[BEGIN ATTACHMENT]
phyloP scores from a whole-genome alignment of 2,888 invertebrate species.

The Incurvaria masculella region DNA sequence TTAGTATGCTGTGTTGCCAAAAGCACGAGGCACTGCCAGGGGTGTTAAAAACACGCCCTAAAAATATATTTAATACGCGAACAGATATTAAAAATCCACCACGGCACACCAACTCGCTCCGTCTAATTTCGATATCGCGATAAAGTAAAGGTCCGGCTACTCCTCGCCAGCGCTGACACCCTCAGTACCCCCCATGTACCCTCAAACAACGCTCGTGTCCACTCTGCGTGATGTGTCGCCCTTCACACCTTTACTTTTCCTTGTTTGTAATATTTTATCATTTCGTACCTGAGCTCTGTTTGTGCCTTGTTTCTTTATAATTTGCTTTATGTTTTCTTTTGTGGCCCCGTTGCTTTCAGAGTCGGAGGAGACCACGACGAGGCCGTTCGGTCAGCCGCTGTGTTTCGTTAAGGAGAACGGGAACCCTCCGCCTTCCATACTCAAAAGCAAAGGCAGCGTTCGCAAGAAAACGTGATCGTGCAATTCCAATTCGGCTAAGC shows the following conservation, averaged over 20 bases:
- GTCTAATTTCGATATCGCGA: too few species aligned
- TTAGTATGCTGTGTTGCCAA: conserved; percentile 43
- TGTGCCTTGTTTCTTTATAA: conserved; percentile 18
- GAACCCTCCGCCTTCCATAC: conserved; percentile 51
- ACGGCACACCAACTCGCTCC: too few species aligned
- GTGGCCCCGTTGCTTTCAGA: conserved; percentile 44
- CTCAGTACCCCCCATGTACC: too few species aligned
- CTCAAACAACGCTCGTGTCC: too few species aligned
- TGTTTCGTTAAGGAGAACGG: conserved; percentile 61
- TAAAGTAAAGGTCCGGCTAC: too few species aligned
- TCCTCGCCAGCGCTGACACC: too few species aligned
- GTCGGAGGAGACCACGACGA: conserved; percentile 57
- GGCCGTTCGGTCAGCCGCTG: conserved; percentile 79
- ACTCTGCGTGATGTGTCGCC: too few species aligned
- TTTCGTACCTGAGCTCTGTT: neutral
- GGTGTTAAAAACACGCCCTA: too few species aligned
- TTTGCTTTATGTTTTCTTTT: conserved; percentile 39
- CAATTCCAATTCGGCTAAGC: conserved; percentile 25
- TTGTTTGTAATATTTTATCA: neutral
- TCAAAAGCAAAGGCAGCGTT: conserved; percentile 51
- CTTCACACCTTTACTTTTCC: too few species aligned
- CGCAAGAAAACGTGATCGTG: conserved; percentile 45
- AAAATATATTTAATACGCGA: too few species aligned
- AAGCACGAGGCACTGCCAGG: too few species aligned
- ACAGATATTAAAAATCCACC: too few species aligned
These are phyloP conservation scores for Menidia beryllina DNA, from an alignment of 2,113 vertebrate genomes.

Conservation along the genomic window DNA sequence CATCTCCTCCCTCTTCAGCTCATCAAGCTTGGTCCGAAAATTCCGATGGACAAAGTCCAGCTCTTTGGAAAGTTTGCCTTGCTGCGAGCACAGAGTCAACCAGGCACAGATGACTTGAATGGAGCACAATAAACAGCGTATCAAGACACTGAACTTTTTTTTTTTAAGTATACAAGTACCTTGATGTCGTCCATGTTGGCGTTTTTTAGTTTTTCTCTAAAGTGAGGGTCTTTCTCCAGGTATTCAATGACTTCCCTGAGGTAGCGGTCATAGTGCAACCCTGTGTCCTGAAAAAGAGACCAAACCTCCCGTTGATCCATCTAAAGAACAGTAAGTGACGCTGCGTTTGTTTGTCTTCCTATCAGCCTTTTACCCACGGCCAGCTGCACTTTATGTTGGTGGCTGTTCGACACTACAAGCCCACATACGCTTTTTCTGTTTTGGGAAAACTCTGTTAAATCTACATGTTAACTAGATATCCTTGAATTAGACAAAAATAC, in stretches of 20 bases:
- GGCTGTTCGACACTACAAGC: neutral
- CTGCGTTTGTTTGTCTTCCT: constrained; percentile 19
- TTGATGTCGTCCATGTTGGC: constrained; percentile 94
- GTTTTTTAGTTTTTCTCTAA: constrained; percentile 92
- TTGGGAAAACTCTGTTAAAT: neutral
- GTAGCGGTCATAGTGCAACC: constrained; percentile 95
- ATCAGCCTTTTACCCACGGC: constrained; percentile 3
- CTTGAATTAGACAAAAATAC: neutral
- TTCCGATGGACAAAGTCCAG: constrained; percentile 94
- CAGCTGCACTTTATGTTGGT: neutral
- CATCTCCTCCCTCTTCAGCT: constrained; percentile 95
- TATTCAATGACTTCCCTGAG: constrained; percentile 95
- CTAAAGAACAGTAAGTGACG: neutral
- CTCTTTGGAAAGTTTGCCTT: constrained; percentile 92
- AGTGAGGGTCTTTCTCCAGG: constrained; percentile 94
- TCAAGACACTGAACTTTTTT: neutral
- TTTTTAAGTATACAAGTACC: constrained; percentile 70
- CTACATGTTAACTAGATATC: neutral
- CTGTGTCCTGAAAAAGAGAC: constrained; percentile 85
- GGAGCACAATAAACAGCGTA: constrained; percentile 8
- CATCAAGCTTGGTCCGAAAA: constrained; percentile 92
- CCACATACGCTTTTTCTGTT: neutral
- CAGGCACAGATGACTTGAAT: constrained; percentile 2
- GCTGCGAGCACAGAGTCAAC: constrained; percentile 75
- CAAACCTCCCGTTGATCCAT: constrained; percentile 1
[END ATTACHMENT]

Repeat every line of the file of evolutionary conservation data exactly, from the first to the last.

phyloP scores from a whole-genome alignment of 2,888 invertebrate species.

The Incurvaria masculella region DNA sequence TTAGTATGCTGTGTTGCCAAAAGCACGAGGCACTGCCAGGGGTGTTAAAAACACGCCCTAAAAATATATTTAATACGCGAACAGATATTAAAAATCCACCACGGCACACCAACTCGCTCCGTCTAATTTCGATATCGCGATAAAGTAAAGGTCCGGCTACTCCTCGCCAGCGCTGACACCCTCAGTACCCCCCATGTACCCTCAAACAACGCTCGTGTCCACTCTGCGTGATGTGTCGCCCTTCACACCTTTACTTTTCCTTGTTTGTAATATTTTATCATTTCGTACCTGAGCTCTGTTTGTGCCTTGTTTCTTTATAATTTGCTTTATGTTTTCTTTTGTGGCCCCGTTGCTTTCAGAGTCGGAGGAGACCACGACGAGGCCGTTCGGTCAGCCGCTGTGTTTCGTTAAGGAGAACGGGAACCCTCCGCCTTCCATACTCAAAAGCAAAGGCAGCGTTCGCAAGAAAACGTGATCGTGCAATTCCAATTCGGCTAAGC shows the following conservation, averaged over 20 bases:
- GTCTAATTTCGATATCGCGA: too few species aligned
- TTAGTATGCTGTGTTGCCAA: conserved; percentile 43
- TGTGCCTTGTTTCTTTATAA: conserved; percentile 18
- GAACCCTCCGCCTTCCATAC: conserved; percentile 51
- ACGGCACACCAACTCGCTCC: too few species aligned
- GTGGCCCCGTTGCTTTCAGA: conserved; percentile 44
- CTCAGTACCCCCCATGTACC: too few species aligned
- CTCAAACAACGCTCGTGTCC: too few species aligned
- TGTTTCGTTAAGGAGAACGG: conserved; percentile 61
- TAAAGTAAAGGTCCGGCTAC: too few species aligned
- TCCTCGCCAGCGCTGACACC: too few species aligned
- GTCGGAGGAGACCACGACGA: conserved; percentile 57
- GGCCGTTCGGTCAGCCGCTG: conserved; percentile 79
- ACTCTGCGTGATGTGTCGCC: too few species aligned
- TTTCGTACCTGAGCTCTGTT: neutral
- GGTGTTAAAAACACGCCCTA: too few species aligned
- TTTGCTTTATGTTTTCTTTT: conserved; percentile 39
- CAATTCCAATTCGGCTAAGC: conserved; percentile 25
- TTGTTTGTAATATTTTATCA: neutral
- TCAAAAGCAAAGGCAGCGTT: conserved; percentile 51
- CTTCACACCTTTACTTTTCC: too few species aligned
- CGCAAGAAAACGTGATCGTG: conserved; percentile 45
- AAAATATATTTAATACGCGA: too few species aligned
- AAGCACGAGGCACTGCCAGG: too few species aligned
- ACAGATATTAAAAATCCACC: too few species aligned
These are phyloP conservation scores for Menidia beryllina DNA, from an alignment of 2,113 vertebrate genomes.

Conservation along the genomic window DNA sequence CATCTCCTCCCTCTTCAGCTCATCAAGCTTGGTCCGAAAATTCCGATGGACAAAGTCCAGCTCTTTGGAAAGTTTGCCTTGCTGCGAGCACAGAGTCAACCAGGCACAGATGACTTGAATGGAGCACAATAAACAGCGTATCAAGACACTGAACTTTTTTTTTTTAAGTATACAAGTACCTTGATGTCGTCCATGTTGGCGTTTTTTAGTTTTTCTCTAAAGTGAGGGTCTTTCTCCAGGTATTCAATGACTTCCCTGAGGTAGCGGTCATAGTGCAACCCTGTGTCCTGAAAAAGAGACCAAACCTCCCGTTGATCCATCTAAAGAACAGTAAGTGACGCTGCGTTTGTTTGTCTTCCTATCAGCCTTTTACCCACGGCCAGCTGCACTTTATGTTGGTGGCTGTTCGACACTACAAGCCCACATACGCTTTTTCTGTTTTGGGAAAACTCTGTTAAATCTACATGTTAACTAGATATCCTTGAATTAGACAAAAATAC, in stretches of 20 bases:
- GGCTGTTCGACACTACAAGC: neutral
- CTGCGTTTGTTTGTCTTCCT: constrained; percentile 19
- TTGATGTCGTCCATGTTGGC: constrained; percentile 94
- GTTTTTTAGTTTTTCTCTAA: constrained; percentile 92
- TTGGGAAAACTCTGTTAAAT: neutral
- GTAGCGGTCATAGTGCAACC: constrained; percentile 95
- ATCAGCCTTTTACCCACGGC: constrained; percentile 3
- CTTGAATTAGACAAAAATAC: neutral
- TTCCGATGGACAAAGTCCAG: constrained; percentile 94
- CAGCTGCACTTTATGTTGGT: neutral
- CATCTCCTCCCTCTTCAGCT: constrained; percentile 95
- TATTCAATGACTTCCCTGAG: constrained; percentile 95
- CTAAAGAACAGTAAGTGACG: neutral
- CTCTTTGGAAAGTTTGCCTT: constrained; percentile 92
- AGTGAGGGTCTTTCTCCAGG: constrained; percentile 94
- TCAAGACACTGAACTTTTTT: neutral
- TTTTTAAGTATACAAGTACC: constrained; percentile 70
- CTACATGTTAACTAGATATC: neutral
- CTGTGTCCTGAAAAAGAGAC: constrained; percentile 85
- GGAGCACAATAAACAGCGTA: constrained; percentile 8
- CATCAAGCTTGGTCCGAAAA: constrained; percentile 92
- CCACATACGCTTTTTCTGTT: neutral
- CAGGCACAGATGACTTGAAT: constrained; percentile 2
- GCTGCGAGCACAGAGTCAAC: constrained; percentile 75
- CAAACCTCCCGTTGATCCAT: constrained; percentile 1